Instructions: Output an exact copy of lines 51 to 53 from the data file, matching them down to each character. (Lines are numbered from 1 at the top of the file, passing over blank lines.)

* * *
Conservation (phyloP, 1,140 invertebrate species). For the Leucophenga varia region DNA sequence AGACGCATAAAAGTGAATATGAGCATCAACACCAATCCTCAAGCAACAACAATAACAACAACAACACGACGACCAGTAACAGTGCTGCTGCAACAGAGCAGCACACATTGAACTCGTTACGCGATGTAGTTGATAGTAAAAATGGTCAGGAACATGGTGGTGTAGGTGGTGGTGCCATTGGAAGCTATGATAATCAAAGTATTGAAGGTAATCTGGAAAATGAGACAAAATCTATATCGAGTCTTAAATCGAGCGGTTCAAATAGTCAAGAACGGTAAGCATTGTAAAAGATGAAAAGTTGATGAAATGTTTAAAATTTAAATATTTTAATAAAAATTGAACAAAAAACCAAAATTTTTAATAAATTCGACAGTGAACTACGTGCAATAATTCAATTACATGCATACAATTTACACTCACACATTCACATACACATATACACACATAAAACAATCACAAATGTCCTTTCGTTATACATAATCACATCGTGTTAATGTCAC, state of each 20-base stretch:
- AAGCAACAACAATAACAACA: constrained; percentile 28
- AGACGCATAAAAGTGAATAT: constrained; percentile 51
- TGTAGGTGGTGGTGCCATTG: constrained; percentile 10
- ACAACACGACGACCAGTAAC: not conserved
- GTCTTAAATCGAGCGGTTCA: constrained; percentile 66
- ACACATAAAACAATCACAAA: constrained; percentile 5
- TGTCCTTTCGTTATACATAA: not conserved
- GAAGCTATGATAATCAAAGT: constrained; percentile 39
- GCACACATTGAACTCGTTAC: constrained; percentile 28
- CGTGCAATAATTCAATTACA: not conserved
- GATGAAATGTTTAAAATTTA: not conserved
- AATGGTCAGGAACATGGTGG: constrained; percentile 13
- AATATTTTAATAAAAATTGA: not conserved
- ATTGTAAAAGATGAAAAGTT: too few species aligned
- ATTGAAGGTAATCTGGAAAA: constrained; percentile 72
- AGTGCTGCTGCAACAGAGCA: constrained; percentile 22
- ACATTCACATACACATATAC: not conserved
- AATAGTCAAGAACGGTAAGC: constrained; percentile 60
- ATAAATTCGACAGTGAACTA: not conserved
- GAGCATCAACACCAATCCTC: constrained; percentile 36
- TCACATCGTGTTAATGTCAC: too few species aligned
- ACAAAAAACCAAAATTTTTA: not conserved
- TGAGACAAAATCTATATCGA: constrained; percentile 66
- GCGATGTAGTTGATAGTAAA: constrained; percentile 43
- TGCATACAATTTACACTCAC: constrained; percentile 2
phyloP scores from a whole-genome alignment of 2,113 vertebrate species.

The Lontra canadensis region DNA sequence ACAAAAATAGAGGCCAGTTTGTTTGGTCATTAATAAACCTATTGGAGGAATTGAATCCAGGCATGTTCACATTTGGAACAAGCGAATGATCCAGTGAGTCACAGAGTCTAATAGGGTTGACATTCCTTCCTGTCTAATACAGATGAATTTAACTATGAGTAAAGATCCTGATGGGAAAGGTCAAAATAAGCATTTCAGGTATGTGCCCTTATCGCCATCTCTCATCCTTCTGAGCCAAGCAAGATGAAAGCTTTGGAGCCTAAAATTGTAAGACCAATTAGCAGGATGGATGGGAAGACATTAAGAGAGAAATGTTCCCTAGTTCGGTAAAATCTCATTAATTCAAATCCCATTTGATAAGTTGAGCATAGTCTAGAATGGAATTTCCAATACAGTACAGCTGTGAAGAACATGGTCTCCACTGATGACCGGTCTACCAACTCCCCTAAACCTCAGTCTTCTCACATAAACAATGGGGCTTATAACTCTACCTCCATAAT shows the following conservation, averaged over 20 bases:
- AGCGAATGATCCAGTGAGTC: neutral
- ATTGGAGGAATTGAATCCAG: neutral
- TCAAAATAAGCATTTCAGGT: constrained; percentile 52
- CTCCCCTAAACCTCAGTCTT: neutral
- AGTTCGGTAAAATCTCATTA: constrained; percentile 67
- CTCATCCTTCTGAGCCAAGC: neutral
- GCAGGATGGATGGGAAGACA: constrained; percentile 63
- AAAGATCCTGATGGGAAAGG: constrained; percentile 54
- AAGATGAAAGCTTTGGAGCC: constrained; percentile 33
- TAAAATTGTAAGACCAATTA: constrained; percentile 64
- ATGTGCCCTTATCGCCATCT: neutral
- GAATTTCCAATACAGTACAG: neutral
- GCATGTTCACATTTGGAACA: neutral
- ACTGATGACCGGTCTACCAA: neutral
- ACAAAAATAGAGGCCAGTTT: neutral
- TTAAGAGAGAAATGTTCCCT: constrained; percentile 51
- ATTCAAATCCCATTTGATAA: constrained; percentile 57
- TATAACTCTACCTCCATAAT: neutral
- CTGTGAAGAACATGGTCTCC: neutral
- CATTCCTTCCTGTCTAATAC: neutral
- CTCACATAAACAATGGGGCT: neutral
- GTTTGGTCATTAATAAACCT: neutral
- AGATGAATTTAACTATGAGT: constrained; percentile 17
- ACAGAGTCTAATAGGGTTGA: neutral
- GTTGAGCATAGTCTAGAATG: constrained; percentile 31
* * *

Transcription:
- AGATGAATTTAACTATGAGT: constrained; percentile 17
- ACAGAGTCTAATAGGGTTGA: neutral
- GTTGAGCATAGTCTAGAATG: constrained; percentile 31